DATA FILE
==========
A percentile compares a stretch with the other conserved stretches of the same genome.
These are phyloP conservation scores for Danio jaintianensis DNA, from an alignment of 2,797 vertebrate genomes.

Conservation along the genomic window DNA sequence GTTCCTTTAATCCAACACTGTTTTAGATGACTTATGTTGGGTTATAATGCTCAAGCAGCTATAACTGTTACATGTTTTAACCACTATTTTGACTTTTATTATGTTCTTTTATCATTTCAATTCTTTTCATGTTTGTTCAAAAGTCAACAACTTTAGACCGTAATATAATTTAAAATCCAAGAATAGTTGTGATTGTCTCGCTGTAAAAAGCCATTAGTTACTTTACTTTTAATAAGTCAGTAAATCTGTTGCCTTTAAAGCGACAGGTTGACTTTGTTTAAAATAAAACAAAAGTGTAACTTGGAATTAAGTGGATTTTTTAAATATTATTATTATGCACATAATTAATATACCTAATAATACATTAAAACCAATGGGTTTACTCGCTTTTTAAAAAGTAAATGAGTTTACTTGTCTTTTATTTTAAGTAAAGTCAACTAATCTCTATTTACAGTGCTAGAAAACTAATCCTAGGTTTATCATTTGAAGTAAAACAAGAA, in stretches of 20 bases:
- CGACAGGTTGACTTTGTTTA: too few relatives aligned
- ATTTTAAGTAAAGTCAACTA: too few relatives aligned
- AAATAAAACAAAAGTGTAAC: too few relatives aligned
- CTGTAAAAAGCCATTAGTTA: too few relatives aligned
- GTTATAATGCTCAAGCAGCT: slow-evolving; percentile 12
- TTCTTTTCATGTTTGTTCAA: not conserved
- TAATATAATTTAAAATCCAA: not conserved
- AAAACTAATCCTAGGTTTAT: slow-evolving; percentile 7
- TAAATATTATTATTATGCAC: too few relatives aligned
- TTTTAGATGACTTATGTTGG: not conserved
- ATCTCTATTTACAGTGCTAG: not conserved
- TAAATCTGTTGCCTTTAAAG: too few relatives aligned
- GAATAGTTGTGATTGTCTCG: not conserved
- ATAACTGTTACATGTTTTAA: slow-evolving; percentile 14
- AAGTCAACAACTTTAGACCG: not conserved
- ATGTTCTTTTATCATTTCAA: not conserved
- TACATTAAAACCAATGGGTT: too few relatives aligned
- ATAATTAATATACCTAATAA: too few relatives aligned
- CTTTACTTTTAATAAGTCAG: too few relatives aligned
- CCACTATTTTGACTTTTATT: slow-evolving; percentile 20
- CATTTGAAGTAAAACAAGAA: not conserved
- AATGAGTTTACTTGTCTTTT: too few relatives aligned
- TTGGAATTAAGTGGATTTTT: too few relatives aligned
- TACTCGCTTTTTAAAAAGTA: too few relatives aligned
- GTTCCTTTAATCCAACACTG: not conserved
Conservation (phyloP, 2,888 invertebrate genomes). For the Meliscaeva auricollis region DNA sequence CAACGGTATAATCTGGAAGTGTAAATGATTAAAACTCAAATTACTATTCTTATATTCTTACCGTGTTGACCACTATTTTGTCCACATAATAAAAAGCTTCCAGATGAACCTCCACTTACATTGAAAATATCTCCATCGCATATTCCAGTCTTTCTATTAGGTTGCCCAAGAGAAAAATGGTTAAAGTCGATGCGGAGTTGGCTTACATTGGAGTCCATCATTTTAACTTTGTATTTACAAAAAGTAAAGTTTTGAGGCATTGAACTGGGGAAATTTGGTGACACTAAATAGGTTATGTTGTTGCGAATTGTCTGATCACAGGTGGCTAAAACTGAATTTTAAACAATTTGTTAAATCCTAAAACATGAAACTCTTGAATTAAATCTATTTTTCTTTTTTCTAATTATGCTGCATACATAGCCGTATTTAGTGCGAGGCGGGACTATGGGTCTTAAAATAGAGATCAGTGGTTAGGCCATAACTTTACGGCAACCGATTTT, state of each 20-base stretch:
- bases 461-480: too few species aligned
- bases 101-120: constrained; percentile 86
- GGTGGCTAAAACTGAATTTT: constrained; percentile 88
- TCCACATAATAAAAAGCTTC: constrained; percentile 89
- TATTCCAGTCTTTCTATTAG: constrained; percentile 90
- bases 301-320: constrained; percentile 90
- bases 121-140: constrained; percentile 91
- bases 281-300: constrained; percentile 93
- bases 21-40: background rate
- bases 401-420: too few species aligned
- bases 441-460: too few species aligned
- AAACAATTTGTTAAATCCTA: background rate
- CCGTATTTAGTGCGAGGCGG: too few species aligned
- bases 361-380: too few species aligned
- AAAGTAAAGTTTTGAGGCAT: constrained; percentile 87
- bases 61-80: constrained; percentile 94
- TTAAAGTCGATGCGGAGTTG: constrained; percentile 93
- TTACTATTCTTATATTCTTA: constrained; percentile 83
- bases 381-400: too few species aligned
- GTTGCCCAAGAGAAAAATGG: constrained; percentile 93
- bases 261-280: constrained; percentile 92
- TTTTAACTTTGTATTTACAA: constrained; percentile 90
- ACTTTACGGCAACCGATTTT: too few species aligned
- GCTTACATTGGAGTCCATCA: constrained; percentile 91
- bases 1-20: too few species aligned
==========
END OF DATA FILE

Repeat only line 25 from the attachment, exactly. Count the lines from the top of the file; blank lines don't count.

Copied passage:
- AATGAGTTTACTTGTCTTTT: too few relatives aligned